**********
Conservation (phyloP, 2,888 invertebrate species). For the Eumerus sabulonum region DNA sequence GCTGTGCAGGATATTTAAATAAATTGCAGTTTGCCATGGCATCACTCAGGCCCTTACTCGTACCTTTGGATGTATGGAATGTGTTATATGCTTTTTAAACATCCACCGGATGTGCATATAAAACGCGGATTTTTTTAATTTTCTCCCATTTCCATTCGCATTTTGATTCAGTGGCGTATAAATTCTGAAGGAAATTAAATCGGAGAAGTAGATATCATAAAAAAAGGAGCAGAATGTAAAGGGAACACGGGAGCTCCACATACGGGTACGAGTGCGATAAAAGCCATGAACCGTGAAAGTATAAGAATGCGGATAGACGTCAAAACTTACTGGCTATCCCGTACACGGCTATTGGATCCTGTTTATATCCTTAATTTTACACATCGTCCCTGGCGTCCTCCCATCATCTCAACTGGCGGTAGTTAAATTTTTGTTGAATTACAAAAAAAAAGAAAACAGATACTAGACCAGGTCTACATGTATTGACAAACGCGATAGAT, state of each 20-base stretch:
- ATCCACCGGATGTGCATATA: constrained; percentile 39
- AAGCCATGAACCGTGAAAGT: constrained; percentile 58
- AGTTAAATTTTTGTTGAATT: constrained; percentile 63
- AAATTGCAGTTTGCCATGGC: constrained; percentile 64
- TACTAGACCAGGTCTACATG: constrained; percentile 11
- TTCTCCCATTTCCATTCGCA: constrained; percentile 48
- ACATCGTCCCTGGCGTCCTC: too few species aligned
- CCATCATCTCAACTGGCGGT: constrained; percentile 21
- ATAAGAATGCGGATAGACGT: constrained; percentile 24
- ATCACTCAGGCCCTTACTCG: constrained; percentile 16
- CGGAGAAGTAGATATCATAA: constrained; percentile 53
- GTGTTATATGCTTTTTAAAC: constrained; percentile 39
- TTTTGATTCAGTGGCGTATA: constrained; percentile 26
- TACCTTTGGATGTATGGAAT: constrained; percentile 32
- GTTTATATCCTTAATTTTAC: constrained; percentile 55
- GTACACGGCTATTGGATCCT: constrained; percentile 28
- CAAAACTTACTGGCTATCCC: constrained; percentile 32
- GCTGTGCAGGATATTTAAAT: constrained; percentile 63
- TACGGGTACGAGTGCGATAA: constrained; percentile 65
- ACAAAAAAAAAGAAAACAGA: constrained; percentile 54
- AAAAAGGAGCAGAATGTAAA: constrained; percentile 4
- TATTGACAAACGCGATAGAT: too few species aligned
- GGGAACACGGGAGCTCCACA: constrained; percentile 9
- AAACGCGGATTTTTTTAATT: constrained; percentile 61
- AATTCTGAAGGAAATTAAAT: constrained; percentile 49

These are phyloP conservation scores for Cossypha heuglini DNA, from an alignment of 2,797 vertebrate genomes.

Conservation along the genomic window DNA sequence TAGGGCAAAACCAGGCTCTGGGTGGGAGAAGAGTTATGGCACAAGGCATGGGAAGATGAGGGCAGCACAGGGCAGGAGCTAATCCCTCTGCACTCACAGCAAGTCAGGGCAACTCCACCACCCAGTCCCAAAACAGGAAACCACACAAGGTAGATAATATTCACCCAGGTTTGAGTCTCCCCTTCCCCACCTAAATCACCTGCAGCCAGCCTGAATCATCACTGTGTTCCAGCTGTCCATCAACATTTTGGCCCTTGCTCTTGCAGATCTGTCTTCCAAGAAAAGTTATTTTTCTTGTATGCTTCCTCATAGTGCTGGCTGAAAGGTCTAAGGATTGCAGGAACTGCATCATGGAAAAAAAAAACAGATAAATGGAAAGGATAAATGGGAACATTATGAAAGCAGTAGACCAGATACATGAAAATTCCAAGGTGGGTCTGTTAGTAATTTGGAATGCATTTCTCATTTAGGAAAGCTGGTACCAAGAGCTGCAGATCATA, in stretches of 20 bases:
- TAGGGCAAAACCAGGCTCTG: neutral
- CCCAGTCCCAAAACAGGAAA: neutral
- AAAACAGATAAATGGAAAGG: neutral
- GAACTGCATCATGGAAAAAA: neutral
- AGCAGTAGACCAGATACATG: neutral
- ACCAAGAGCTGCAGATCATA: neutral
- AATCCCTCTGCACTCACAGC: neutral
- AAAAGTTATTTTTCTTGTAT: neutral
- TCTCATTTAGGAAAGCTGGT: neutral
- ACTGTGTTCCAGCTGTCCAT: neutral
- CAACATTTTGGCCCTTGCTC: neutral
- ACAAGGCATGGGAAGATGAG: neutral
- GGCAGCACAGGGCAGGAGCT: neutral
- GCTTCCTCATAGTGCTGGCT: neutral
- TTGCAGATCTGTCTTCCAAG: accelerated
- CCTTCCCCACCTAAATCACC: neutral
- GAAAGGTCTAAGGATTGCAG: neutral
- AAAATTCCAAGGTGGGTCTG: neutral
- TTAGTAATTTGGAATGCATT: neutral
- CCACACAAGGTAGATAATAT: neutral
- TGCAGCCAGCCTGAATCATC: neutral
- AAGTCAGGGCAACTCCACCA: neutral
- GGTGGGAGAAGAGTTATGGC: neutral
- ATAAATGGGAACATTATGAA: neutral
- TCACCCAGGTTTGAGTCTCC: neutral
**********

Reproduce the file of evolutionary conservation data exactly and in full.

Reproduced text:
Conservation (phyloP, 2,888 invertebrate species). For the Eumerus sabulonum region DNA sequence GCTGTGCAGGATATTTAAATAAATTGCAGTTTGCCATGGCATCACTCAGGCCCTTACTCGTACCTTTGGATGTATGGAATGTGTTATATGCTTTTTAAACATCCACCGGATGTGCATATAAAACGCGGATTTTTTTAATTTTCTCCCATTTCCATTCGCATTTTGATTCAGTGGCGTATAAATTCTGAAGGAAATTAAATCGGAGAAGTAGATATCATAAAAAAAGGAGCAGAATGTAAAGGGAACACGGGAGCTCCACATACGGGTACGAGTGCGATAAAAGCCATGAACCGTGAAAGTATAAGAATGCGGATAGACGTCAAAACTTACTGGCTATCCCGTACACGGCTATTGGATCCTGTTTATATCCTTAATTTTACACATCGTCCCTGGCGTCCTCCCATCATCTCAACTGGCGGTAGTTAAATTTTTGTTGAATTACAAAAAAAAAGAAAACAGATACTAGACCAGGTCTACATGTATTGACAAACGCGATAGAT, state of each 20-base stretch:
- ATCCACCGGATGTGCATATA: constrained; percentile 39
- AAGCCATGAACCGTGAAAGT: constrained; percentile 58
- AGTTAAATTTTTGTTGAATT: constrained; percentile 63
- AAATTGCAGTTTGCCATGGC: constrained; percentile 64
- TACTAGACCAGGTCTACATG: constrained; percentile 11
- TTCTCCCATTTCCATTCGCA: constrained; percentile 48
- ACATCGTCCCTGGCGTCCTC: too few species aligned
- CCATCATCTCAACTGGCGGT: constrained; percentile 21
- ATAAGAATGCGGATAGACGT: constrained; percentile 24
- ATCACTCAGGCCCTTACTCG: constrained; percentile 16
- CGGAGAAGTAGATATCATAA: constrained; percentile 53
- GTGTTATATGCTTTTTAAAC: constrained; percentile 39
- TTTTGATTCAGTGGCGTATA: constrained; percentile 26
- TACCTTTGGATGTATGGAAT: constrained; percentile 32
- GTTTATATCCTTAATTTTAC: constrained; percentile 55
- GTACACGGCTATTGGATCCT: constrained; percentile 28
- CAAAACTTACTGGCTATCCC: constrained; percentile 32
- GCTGTGCAGGATATTTAAAT: constrained; percentile 63
- TACGGGTACGAGTGCGATAA: constrained; percentile 65
- ACAAAAAAAAAGAAAACAGA: constrained; percentile 54
- AAAAAGGAGCAGAATGTAAA: constrained; percentile 4
- TATTGACAAACGCGATAGAT: too few species aligned
- GGGAACACGGGAGCTCCACA: constrained; percentile 9
- AAACGCGGATTTTTTTAATT: constrained; percentile 61
- AATTCTGAAGGAAATTAAAT: constrained; percentile 49

These are phyloP conservation scores for Cossypha heuglini DNA, from an alignment of 2,797 vertebrate genomes.

Conservation along the genomic window DNA sequence TAGGGCAAAACCAGGCTCTGGGTGGGAGAAGAGTTATGGCACAAGGCATGGGAAGATGAGGGCAGCACAGGGCAGGAGCTAATCCCTCTGCACTCACAGCAAGTCAGGGCAACTCCACCACCCAGTCCCAAAACAGGAAACCACACAAGGTAGATAATATTCACCCAGGTTTGAGTCTCCCCTTCCCCACCTAAATCACCTGCAGCCAGCCTGAATCATCACTGTGTTCCAGCTGTCCATCAACATTTTGGCCCTTGCTCTTGCAGATCTGTCTTCCAAGAAAAGTTATTTTTCTTGTATGCTTCCTCATAGTGCTGGCTGAAAGGTCTAAGGATTGCAGGAACTGCATCATGGAAAAAAAAAACAGATAAATGGAAAGGATAAATGGGAACATTATGAAAGCAGTAGACCAGATACATGAAAATTCCAAGGTGGGTCTGTTAGTAATTTGGAATGCATTTCTCATTTAGGAAAGCTGGTACCAAGAGCTGCAGATCATA, in stretches of 20 bases:
- TAGGGCAAAACCAGGCTCTG: neutral
- CCCAGTCCCAAAACAGGAAA: neutral
- AAAACAGATAAATGGAAAGG: neutral
- GAACTGCATCATGGAAAAAA: neutral
- AGCAGTAGACCAGATACATG: neutral
- ACCAAGAGCTGCAGATCATA: neutral
- AATCCCTCTGCACTCACAGC: neutral
- AAAAGTTATTTTTCTTGTAT: neutral
- TCTCATTTAGGAAAGCTGGT: neutral
- ACTGTGTTCCAGCTGTCCAT: neutral
- CAACATTTTGGCCCTTGCTC: neutral
- ACAAGGCATGGGAAGATGAG: neutral
- GGCAGCACAGGGCAGGAGCT: neutral
- GCTTCCTCATAGTGCTGGCT: neutral
- TTGCAGATCTGTCTTCCAAG: accelerated
- CCTTCCCCACCTAAATCACC: neutral
- GAAAGGTCTAAGGATTGCAG: neutral
- AAAATTCCAAGGTGGGTCTG: neutral
- TTAGTAATTTGGAATGCATT: neutral
- CCACACAAGGTAGATAATAT: neutral
- TGCAGCCAGCCTGAATCATC: neutral
- AAGTCAGGGCAACTCCACCA: neutral
- GGTGGGAGAAGAGTTATGGC: neutral
- ATAAATGGGAACATTATGAA: neutral
- TCACCCAGGTTTGAGTCTCC: neutral